Cloning a TTN LoRaWAN node is a 15 min task

What does this say about SECURITY with LoRaWAN protocol?

ExpLoRer is a dream to use for hacking TTN & LoRaWAN systems.

Regards

Mark :sunglasses:

A few example payloads

funny

QK0ZAS YAFwAB 7v5TJC8dh5IaiN4DjHO2uLwTZg==

QK0ZAS aAqhwB JGo5DISMVuhztdiU/alFzbYEStHU9nt+ZG4=

QK0ZAS aArRwB 7Cb38XzvkxbwHijjN4+aY6BgiT+oQ6MiKl0=

QK0ZAS YAGgAB XziSIJ0+2bMHPd0VxedQIjB3NA==

QK0ZAS YAHgAB 93OyDmEnKCZm/1eOdG7qrDJzlg==

QK0ZAS aAsBwB /Q/B6Kumcyh5uDgZJqUzcUXGsGnCNlN63EE=

QK0ZAS YAIAAB z/Ic3vSwJ7SbHLMbPWlccgt0nw==

All from the same node according to TTN & LoRaWAN protocol.

Anyone see any patterns?
Anyone care about SECURITY with IoT.

This was a 15 min exercise.

Imagine what i could do to your IoT system if you build around LoRaWAN protocol.

You are just showing encrypted payload, right? Anyone can pick that up, either on a gateway or even from the radiowaves. Now when you are able to decrypt this, then I get worried :wink:

What I find funny here is that the complete data packet is not encrypted!

It seems to me, that the data packet is split up into distinct parts visible to the hacker.
I guess the designers don’t understand the encryption fully.

QK0ZAS is static.
YAFwAB these seem to be incrementing.
These two fields seem to be predictive.

Not good when I can use the second board to clone packets.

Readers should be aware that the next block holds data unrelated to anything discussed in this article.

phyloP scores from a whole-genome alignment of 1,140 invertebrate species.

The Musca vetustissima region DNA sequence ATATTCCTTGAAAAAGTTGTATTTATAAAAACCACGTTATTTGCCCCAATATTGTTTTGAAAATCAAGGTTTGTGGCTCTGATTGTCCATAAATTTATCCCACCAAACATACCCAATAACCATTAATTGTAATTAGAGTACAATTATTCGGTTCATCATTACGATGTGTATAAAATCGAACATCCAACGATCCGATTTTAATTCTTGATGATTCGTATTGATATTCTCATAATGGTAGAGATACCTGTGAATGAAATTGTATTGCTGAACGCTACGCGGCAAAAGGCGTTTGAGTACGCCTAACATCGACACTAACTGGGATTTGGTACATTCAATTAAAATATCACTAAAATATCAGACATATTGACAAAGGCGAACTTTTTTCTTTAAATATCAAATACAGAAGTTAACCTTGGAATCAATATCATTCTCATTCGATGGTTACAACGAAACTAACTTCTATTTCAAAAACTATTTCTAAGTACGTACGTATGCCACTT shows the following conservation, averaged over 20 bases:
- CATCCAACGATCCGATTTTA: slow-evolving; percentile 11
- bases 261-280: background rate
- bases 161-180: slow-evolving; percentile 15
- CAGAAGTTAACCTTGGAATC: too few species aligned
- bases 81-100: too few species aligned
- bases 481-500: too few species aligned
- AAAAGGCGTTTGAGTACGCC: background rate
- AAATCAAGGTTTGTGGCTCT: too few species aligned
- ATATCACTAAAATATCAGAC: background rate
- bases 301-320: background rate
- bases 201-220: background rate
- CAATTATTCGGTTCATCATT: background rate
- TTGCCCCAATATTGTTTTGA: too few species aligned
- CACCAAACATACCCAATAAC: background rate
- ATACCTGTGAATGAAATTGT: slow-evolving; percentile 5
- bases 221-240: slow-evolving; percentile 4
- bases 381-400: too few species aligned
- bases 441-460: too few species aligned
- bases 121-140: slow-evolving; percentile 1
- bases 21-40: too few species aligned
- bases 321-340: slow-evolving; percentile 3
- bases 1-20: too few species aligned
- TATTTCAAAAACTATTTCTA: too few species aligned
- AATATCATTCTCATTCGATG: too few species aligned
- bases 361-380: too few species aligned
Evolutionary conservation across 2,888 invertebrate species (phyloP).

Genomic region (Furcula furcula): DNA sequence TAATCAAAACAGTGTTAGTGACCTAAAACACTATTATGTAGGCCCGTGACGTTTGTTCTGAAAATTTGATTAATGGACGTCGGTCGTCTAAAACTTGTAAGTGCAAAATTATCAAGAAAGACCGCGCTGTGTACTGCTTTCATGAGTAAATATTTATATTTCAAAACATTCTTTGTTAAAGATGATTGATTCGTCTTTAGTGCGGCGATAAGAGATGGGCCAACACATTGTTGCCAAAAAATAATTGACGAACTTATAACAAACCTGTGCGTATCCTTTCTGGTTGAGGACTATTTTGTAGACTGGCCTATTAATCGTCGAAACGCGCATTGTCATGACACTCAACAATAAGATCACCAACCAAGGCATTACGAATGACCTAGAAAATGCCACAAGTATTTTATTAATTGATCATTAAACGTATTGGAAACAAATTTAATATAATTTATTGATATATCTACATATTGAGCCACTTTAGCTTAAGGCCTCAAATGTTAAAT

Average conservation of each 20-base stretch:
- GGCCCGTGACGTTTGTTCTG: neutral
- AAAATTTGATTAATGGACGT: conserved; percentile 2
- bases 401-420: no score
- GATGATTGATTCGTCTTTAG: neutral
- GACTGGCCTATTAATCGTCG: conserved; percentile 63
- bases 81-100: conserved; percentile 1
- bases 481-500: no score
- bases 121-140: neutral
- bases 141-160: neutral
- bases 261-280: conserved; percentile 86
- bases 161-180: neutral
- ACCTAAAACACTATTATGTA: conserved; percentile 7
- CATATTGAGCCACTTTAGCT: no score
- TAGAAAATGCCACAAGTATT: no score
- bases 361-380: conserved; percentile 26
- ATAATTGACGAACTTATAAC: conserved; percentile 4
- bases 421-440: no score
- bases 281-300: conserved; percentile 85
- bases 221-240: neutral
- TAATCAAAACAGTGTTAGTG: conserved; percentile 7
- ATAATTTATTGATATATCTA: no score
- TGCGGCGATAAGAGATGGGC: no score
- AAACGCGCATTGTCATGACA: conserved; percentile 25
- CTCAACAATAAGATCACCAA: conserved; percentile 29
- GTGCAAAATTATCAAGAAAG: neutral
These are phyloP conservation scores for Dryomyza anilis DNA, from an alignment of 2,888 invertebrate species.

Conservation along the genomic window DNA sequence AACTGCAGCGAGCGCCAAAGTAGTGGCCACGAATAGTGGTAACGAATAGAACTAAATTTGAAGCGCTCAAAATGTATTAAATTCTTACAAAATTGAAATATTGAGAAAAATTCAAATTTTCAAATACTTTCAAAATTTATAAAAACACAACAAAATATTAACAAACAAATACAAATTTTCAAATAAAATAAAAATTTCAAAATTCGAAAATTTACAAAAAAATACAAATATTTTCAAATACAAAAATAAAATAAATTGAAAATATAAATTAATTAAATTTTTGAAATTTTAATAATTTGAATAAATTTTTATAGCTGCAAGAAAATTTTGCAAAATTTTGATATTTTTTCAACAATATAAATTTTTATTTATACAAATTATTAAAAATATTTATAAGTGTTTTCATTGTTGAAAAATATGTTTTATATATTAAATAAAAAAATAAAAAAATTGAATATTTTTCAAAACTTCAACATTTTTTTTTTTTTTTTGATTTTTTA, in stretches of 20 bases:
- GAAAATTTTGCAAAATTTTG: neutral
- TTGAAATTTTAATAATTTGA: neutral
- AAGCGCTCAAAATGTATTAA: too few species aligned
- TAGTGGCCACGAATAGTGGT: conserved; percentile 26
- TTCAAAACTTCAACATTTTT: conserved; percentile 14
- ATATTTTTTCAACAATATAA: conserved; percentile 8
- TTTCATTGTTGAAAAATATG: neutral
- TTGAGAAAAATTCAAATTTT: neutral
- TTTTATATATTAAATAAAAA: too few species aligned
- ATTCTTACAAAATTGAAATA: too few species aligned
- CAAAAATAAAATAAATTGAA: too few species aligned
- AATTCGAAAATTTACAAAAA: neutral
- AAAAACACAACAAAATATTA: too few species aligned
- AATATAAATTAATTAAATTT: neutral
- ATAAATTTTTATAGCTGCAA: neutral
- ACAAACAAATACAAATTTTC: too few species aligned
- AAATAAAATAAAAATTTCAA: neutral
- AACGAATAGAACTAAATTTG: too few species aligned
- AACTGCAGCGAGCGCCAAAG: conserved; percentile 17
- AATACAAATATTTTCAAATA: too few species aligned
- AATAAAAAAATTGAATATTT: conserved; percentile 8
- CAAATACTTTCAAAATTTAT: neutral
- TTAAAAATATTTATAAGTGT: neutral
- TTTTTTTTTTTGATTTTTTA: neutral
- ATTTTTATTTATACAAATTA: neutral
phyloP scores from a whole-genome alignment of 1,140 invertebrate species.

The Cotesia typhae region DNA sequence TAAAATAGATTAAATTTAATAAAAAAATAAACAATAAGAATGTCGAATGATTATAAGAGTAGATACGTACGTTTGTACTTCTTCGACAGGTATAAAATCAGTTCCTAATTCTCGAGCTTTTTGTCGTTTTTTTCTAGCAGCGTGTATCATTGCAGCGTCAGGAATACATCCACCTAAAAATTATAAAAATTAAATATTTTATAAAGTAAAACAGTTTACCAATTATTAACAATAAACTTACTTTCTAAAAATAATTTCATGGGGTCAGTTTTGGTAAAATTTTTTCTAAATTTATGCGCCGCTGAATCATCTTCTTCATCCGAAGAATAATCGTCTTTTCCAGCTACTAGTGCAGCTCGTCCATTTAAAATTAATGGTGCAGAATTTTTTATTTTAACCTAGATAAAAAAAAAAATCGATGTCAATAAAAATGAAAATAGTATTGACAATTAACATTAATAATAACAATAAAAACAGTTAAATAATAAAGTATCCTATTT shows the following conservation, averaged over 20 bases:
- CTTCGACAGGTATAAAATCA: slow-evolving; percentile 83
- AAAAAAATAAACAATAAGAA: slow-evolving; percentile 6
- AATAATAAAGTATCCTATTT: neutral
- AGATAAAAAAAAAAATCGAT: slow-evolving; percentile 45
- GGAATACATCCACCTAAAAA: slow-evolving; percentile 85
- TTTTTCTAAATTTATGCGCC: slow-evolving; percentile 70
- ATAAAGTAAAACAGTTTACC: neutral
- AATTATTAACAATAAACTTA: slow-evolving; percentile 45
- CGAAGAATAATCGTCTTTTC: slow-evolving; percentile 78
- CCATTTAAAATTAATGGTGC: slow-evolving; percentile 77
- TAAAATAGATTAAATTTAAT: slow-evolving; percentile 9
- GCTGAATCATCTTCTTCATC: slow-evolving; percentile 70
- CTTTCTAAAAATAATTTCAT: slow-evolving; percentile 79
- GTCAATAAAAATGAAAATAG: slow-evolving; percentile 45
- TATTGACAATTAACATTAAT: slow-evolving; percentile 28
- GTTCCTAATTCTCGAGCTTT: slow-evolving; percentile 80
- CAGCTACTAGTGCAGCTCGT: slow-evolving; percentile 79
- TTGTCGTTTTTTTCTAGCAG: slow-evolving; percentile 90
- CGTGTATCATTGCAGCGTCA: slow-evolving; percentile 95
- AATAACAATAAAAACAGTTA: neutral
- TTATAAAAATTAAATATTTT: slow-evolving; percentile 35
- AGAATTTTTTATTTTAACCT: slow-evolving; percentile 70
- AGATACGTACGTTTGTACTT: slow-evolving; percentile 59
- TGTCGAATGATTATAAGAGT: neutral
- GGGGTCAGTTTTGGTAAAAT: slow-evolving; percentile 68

If I send the same type of data, how will the end user know which is his under LoRaWAN?

How does LoRaWAN do authentication on data packets and nodes?
The SoDaQ ExploRer board with SoC LoRaWAN does not care its a clone of my other kit.

Why would a protocol doing MAC not care about cloning?

Other security issues.

IoT uses small data payloads.
You see when payloads go down to 64 bits.
We can start to look at cracking this, I think.

LoRaWAN is a failing protocol due to poor design.
It has to HIDE secrets in IT systems.

Security Via Obscurity

Hows that working out for the world?

$0.02 worth

@Mark_Edgar, certain parts of the message are indeed unencrypted, from which you may be able to derive the DevAddr. However, with no knowledge of the NwksKey or AppKey you are not able to reproduce valid messages that look like they are coming from this DevAddr. And even if you replay an old message, the sequency number will be off, so that can also be detected. And if you increment the (unencrypted) uplink sequence number yourself, the 4-byte Message Integrity Code will not match.
And your conclusion that the data is unencrypted is also wrong. The Frame Header is unencrypted, but the data payload is always encrypted.

And even if you line up a few supercomputers to brute-force break the encryption, spend a lot of time and energy, then you might find that the decrypted payload would read ‘20’ because the node you cracked happened to send the ambient temperature as a payload :wink:

It’s not as bad as you think it is… Not at all, it fits the purpose!

1 Like

Never said this.

AES is secure. Agree fully.

It is not fit for purpose because of one simple fact.

LoRaWAN security is hiding AES symmetric KEYS!

These keys are the wrong type of KEYS to use like this.
Security doesn’t use symmetric keys when asymmetric is required.

Most users don’t know what an HSM is.
They will continue to use keys in software & store them in a database.
These are hacked every day. This is the weak point.

It does not matter if you hide these AES keys behind hardware, you still have to manage KEYS.

I think you miss my point as many do here.
LoRaWAN is broken due to poor security via obscurity.

Encryption is not an issue.

Key management and Authentication are, however.!

https://lorawan-packet-decoder-0ta6puiniaut.runkit.sh